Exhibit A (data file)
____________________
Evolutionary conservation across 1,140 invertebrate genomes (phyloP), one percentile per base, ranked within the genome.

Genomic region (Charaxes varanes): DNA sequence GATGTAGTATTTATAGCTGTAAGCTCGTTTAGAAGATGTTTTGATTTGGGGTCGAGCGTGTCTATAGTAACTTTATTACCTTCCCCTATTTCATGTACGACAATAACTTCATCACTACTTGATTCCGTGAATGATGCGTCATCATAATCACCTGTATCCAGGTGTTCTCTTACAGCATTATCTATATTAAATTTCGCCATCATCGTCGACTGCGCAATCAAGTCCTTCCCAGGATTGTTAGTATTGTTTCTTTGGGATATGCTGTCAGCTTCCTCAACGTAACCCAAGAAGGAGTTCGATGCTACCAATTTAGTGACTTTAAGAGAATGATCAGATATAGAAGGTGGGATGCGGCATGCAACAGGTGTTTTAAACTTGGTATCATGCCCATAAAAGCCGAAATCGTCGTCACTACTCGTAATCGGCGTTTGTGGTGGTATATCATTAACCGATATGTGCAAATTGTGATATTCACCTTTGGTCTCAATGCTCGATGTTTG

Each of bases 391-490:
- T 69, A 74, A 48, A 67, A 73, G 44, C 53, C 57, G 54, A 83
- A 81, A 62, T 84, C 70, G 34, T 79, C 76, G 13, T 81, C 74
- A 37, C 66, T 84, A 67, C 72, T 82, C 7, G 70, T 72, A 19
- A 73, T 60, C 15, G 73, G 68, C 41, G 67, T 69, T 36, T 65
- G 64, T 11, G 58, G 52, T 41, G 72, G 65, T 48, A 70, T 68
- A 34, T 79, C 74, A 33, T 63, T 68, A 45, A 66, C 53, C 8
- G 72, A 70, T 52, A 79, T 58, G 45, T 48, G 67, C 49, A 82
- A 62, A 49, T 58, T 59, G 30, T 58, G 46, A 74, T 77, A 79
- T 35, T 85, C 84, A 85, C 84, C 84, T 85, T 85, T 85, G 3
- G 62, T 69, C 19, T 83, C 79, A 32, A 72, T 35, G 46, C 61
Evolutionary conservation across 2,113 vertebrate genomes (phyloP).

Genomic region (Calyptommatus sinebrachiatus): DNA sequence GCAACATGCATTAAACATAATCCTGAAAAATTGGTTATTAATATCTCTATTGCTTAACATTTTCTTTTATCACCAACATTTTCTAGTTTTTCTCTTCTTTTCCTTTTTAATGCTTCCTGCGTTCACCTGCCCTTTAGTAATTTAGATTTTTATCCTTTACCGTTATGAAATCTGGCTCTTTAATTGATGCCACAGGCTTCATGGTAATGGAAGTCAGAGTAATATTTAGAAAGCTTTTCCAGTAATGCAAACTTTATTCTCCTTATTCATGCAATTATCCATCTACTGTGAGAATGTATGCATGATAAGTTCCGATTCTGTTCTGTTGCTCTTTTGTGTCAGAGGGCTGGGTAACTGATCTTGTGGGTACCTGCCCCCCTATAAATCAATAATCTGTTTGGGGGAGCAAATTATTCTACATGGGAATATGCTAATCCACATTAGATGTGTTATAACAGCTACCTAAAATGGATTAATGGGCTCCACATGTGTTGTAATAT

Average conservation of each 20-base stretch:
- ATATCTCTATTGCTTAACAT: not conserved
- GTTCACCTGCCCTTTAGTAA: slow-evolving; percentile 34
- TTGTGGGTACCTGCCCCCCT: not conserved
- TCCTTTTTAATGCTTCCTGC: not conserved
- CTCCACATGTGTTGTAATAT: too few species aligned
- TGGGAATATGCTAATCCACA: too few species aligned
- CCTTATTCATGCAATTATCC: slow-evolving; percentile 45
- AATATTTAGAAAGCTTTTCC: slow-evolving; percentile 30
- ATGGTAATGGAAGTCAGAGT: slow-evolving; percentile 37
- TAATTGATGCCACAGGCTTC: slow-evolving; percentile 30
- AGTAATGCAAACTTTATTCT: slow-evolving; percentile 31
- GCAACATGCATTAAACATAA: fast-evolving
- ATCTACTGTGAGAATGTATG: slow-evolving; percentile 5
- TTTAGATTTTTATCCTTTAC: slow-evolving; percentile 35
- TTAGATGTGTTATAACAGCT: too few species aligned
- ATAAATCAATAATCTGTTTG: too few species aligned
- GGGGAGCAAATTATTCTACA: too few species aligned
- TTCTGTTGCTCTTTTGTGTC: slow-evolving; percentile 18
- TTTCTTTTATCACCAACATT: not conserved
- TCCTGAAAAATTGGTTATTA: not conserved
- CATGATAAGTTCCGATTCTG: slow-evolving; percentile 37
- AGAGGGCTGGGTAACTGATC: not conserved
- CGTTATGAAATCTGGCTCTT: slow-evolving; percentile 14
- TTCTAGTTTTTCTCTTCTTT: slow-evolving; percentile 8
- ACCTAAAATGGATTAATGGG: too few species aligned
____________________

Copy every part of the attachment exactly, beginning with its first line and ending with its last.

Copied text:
Evolutionary conservation across 1,140 invertebrate genomes (phyloP), one percentile per base, ranked within the genome.

Genomic region (Charaxes varanes): DNA sequence GATGTAGTATTTATAGCTGTAAGCTCGTTTAGAAGATGTTTTGATTTGGGGTCGAGCGTGTCTATAGTAACTTTATTACCTTCCCCTATTTCATGTACGACAATAACTTCATCACTACTTGATTCCGTGAATGATGCGTCATCATAATCACCTGTATCCAGGTGTTCTCTTACAGCATTATCTATATTAAATTTCGCCATCATCGTCGACTGCGCAATCAAGTCCTTCCCAGGATTGTTAGTATTGTTTCTTTGGGATATGCTGTCAGCTTCCTCAACGTAACCCAAGAAGGAGTTCGATGCTACCAATTTAGTGACTTTAAGAGAATGATCAGATATAGAAGGTGGGATGCGGCATGCAACAGGTGTTTTAAACTTGGTATCATGCCCATAAAAGCCGAAATCGTCGTCACTACTCGTAATCGGCGTTTGTGGTGGTATATCATTAACCGATATGTGCAAATTGTGATATTCACCTTTGGTCTCAATGCTCGATGTTTG

Each of bases 391-490:
- T 69, A 74, A 48, A 67, A 73, G 44, C 53, C 57, G 54, A 83
- A 81, A 62, T 84, C 70, G 34, T 79, C 76, G 13, T 81, C 74
- A 37, C 66, T 84, A 67, C 72, T 82, C 7, G 70, T 72, A 19
- A 73, T 60, C 15, G 73, G 68, C 41, G 67, T 69, T 36, T 65
- G 64, T 11, G 58, G 52, T 41, G 72, G 65, T 48, A 70, T 68
- A 34, T 79, C 74, A 33, T 63, T 68, A 45, A 66, C 53, C 8
- G 72, A 70, T 52, A 79, T 58, G 45, T 48, G 67, C 49, A 82
- A 62, A 49, T 58, T 59, G 30, T 58, G 46, A 74, T 77, A 79
- T 35, T 85, C 84, A 85, C 84, C 84, T 85, T 85, T 85, G 3
- G 62, T 69, C 19, T 83, C 79, A 32, A 72, T 35, G 46, C 61
Evolutionary conservation across 2,113 vertebrate genomes (phyloP).

Genomic region (Calyptommatus sinebrachiatus): DNA sequence GCAACATGCATTAAACATAATCCTGAAAAATTGGTTATTAATATCTCTATTGCTTAACATTTTCTTTTATCACCAACATTTTCTAGTTTTTCTCTTCTTTTCCTTTTTAATGCTTCCTGCGTTCACCTGCCCTTTAGTAATTTAGATTTTTATCCTTTACCGTTATGAAATCTGGCTCTTTAATTGATGCCACAGGCTTCATGGTAATGGAAGTCAGAGTAATATTTAGAAAGCTTTTCCAGTAATGCAAACTTTATTCTCCTTATTCATGCAATTATCCATCTACTGTGAGAATGTATGCATGATAAGTTCCGATTCTGTTCTGTTGCTCTTTTGTGTCAGAGGGCTGGGTAACTGATCTTGTGGGTACCTGCCCCCCTATAAATCAATAATCTGTTTGGGGGAGCAAATTATTCTACATGGGAATATGCTAATCCACATTAGATGTGTTATAACAGCTACCTAAAATGGATTAATGGGCTCCACATGTGTTGTAATAT

Average conservation of each 20-base stretch:
- ATATCTCTATTGCTTAACAT: not conserved
- GTTCACCTGCCCTTTAGTAA: slow-evolving; percentile 34
- TTGTGGGTACCTGCCCCCCT: not conserved
- TCCTTTTTAATGCTTCCTGC: not conserved
- CTCCACATGTGTTGTAATAT: too few species aligned
- TGGGAATATGCTAATCCACA: too few species aligned
- CCTTATTCATGCAATTATCC: slow-evolving; percentile 45
- AATATTTAGAAAGCTTTTCC: slow-evolving; percentile 30
- ATGGTAATGGAAGTCAGAGT: slow-evolving; percentile 37
- TAATTGATGCCACAGGCTTC: slow-evolving; percentile 30
- AGTAATGCAAACTTTATTCT: slow-evolving; percentile 31
- GCAACATGCATTAAACATAA: fast-evolving
- ATCTACTGTGAGAATGTATG: slow-evolving; percentile 5
- TTTAGATTTTTATCCTTTAC: slow-evolving; percentile 35
- TTAGATGTGTTATAACAGCT: too few species aligned
- ATAAATCAATAATCTGTTTG: too few species aligned
- GGGGAGCAAATTATTCTACA: too few species aligned
- TTCTGTTGCTCTTTTGTGTC: slow-evolving; percentile 18
- TTTCTTTTATCACCAACATT: not conserved
- TCCTGAAAAATTGGTTATTA: not conserved
- CATGATAAGTTCCGATTCTG: slow-evolving; percentile 37
- AGAGGGCTGGGTAACTGATC: not conserved
- CGTTATGAAATCTGGCTCTT: slow-evolving; percentile 14
- TTCTAGTTTTTCTCTTCTTT: slow-evolving; percentile 8
- ACCTAAAATGGATTAATGGG: too few species aligned